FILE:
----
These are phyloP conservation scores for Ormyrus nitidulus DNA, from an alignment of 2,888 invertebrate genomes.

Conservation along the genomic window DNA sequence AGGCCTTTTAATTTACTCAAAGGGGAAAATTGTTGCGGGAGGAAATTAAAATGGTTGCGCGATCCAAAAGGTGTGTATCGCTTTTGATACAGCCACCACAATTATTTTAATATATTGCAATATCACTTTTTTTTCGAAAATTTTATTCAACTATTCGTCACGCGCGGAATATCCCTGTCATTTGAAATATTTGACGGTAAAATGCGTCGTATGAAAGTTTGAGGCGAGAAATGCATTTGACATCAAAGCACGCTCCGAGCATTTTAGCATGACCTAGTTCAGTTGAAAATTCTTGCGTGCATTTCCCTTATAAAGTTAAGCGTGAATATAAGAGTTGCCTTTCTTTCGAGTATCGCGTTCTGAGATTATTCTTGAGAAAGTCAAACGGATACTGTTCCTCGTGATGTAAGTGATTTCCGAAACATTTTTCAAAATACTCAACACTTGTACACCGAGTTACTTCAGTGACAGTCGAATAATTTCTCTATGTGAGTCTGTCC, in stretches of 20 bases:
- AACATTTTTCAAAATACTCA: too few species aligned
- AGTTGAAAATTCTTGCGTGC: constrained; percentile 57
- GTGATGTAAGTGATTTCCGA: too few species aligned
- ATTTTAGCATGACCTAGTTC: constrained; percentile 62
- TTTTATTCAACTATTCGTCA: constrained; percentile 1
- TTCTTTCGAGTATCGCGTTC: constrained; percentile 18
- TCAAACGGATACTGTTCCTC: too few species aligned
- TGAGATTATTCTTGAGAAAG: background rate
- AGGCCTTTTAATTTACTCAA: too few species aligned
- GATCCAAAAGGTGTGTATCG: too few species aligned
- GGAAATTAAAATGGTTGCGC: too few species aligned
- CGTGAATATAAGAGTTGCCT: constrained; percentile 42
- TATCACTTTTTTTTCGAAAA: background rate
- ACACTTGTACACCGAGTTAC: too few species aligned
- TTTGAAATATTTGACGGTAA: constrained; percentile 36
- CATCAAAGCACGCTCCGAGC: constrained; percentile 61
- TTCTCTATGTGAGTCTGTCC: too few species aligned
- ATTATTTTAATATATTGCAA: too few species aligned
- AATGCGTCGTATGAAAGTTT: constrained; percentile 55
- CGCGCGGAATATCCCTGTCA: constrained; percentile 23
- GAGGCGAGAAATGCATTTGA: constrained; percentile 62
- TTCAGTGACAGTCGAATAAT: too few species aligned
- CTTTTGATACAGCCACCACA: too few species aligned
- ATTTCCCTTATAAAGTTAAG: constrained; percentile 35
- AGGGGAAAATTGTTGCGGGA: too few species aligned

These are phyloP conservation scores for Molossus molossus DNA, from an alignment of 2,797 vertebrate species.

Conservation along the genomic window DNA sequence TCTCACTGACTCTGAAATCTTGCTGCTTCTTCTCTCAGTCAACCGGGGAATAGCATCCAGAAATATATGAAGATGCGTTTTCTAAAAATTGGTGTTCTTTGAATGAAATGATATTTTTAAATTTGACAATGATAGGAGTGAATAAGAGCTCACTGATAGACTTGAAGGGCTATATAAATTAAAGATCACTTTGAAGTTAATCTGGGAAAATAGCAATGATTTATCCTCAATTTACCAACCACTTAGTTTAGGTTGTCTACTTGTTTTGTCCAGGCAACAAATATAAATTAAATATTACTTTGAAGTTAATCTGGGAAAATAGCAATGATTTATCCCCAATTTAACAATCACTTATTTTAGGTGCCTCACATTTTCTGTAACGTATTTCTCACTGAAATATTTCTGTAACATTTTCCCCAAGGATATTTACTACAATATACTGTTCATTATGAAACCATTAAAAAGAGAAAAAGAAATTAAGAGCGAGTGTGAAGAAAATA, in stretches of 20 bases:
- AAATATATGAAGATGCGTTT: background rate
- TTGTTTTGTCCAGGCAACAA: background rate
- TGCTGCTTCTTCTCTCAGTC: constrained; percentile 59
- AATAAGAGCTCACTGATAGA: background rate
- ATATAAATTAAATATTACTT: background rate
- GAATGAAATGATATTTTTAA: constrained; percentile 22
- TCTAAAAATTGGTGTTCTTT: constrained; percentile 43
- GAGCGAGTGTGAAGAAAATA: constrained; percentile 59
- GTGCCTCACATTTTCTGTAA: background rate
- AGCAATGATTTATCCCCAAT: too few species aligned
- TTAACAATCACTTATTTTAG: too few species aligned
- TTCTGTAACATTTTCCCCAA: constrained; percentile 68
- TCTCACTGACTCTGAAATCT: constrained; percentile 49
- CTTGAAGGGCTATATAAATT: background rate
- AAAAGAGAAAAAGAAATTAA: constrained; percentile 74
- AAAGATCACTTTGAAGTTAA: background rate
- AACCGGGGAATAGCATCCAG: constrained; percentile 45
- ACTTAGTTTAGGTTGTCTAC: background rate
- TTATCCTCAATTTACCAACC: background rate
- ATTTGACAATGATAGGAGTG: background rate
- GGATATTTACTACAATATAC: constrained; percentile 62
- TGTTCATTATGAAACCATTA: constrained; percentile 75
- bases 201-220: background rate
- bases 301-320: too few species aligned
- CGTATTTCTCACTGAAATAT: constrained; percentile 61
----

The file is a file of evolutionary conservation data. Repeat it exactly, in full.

These are phyloP conservation scores for Ormyrus nitidulus DNA, from an alignment of 2,888 invertebrate genomes.

Conservation along the genomic window DNA sequence AGGCCTTTTAATTTACTCAAAGGGGAAAATTGTTGCGGGAGGAAATTAAAATGGTTGCGCGATCCAAAAGGTGTGTATCGCTTTTGATACAGCCACCACAATTATTTTAATATATTGCAATATCACTTTTTTTTCGAAAATTTTATTCAACTATTCGTCACGCGCGGAATATCCCTGTCATTTGAAATATTTGACGGTAAAATGCGTCGTATGAAAGTTTGAGGCGAGAAATGCATTTGACATCAAAGCACGCTCCGAGCATTTTAGCATGACCTAGTTCAGTTGAAAATTCTTGCGTGCATTTCCCTTATAAAGTTAAGCGTGAATATAAGAGTTGCCTTTCTTTCGAGTATCGCGTTCTGAGATTATTCTTGAGAAAGTCAAACGGATACTGTTCCTCGTGATGTAAGTGATTTCCGAAACATTTTTCAAAATACTCAACACTTGTACACCGAGTTACTTCAGTGACAGTCGAATAATTTCTCTATGTGAGTCTGTCC, in stretches of 20 bases:
- AACATTTTTCAAAATACTCA: too few species aligned
- AGTTGAAAATTCTTGCGTGC: constrained; percentile 57
- GTGATGTAAGTGATTTCCGA: too few species aligned
- ATTTTAGCATGACCTAGTTC: constrained; percentile 62
- TTTTATTCAACTATTCGTCA: constrained; percentile 1
- TTCTTTCGAGTATCGCGTTC: constrained; percentile 18
- TCAAACGGATACTGTTCCTC: too few species aligned
- TGAGATTATTCTTGAGAAAG: background rate
- AGGCCTTTTAATTTACTCAA: too few species aligned
- GATCCAAAAGGTGTGTATCG: too few species aligned
- GGAAATTAAAATGGTTGCGC: too few species aligned
- CGTGAATATAAGAGTTGCCT: constrained; percentile 42
- TATCACTTTTTTTTCGAAAA: background rate
- ACACTTGTACACCGAGTTAC: too few species aligned
- TTTGAAATATTTGACGGTAA: constrained; percentile 36
- CATCAAAGCACGCTCCGAGC: constrained; percentile 61
- TTCTCTATGTGAGTCTGTCC: too few species aligned
- ATTATTTTAATATATTGCAA: too few species aligned
- AATGCGTCGTATGAAAGTTT: constrained; percentile 55
- CGCGCGGAATATCCCTGTCA: constrained; percentile 23
- GAGGCGAGAAATGCATTTGA: constrained; percentile 62
- TTCAGTGACAGTCGAATAAT: too few species aligned
- CTTTTGATACAGCCACCACA: too few species aligned
- ATTTCCCTTATAAAGTTAAG: constrained; percentile 35
- AGGGGAAAATTGTTGCGGGA: too few species aligned

These are phyloP conservation scores for Molossus molossus DNA, from an alignment of 2,797 vertebrate species.

Conservation along the genomic window DNA sequence TCTCACTGACTCTGAAATCTTGCTGCTTCTTCTCTCAGTCAACCGGGGAATAGCATCCAGAAATATATGAAGATGCGTTTTCTAAAAATTGGTGTTCTTTGAATGAAATGATATTTTTAAATTTGACAATGATAGGAGTGAATAAGAGCTCACTGATAGACTTGAAGGGCTATATAAATTAAAGATCACTTTGAAGTTAATCTGGGAAAATAGCAATGATTTATCCTCAATTTACCAACCACTTAGTTTAGGTTGTCTACTTGTTTTGTCCAGGCAACAAATATAAATTAAATATTACTTTGAAGTTAATCTGGGAAAATAGCAATGATTTATCCCCAATTTAACAATCACTTATTTTAGGTGCCTCACATTTTCTGTAACGTATTTCTCACTGAAATATTTCTGTAACATTTTCCCCAAGGATATTTACTACAATATACTGTTCATTATGAAACCATTAAAAAGAGAAAAAGAAATTAAGAGCGAGTGTGAAGAAAATA, in stretches of 20 bases:
- AAATATATGAAGATGCGTTT: background rate
- TTGTTTTGTCCAGGCAACAA: background rate
- TGCTGCTTCTTCTCTCAGTC: constrained; percentile 59
- AATAAGAGCTCACTGATAGA: background rate
- ATATAAATTAAATATTACTT: background rate
- GAATGAAATGATATTTTTAA: constrained; percentile 22
- TCTAAAAATTGGTGTTCTTT: constrained; percentile 43
- GAGCGAGTGTGAAGAAAATA: constrained; percentile 59
- GTGCCTCACATTTTCTGTAA: background rate
- AGCAATGATTTATCCCCAAT: too few species aligned
- TTAACAATCACTTATTTTAG: too few species aligned
- TTCTGTAACATTTTCCCCAA: constrained; percentile 68
- TCTCACTGACTCTGAAATCT: constrained; percentile 49
- CTTGAAGGGCTATATAAATT: background rate
- AAAAGAGAAAAAGAAATTAA: constrained; percentile 74
- AAAGATCACTTTGAAGTTAA: background rate
- AACCGGGGAATAGCATCCAG: constrained; percentile 45
- ACTTAGTTTAGGTTGTCTAC: background rate
- TTATCCTCAATTTACCAACC: background rate
- ATTTGACAATGATAGGAGTG: background rate
- GGATATTTACTACAATATAC: constrained; percentile 62
- TGTTCATTATGAAACCATTA: constrained; percentile 75
- bases 201-220: background rate
- bases 301-320: too few species aligned
- CGTATTTCTCACTGAAATAT: constrained; percentile 61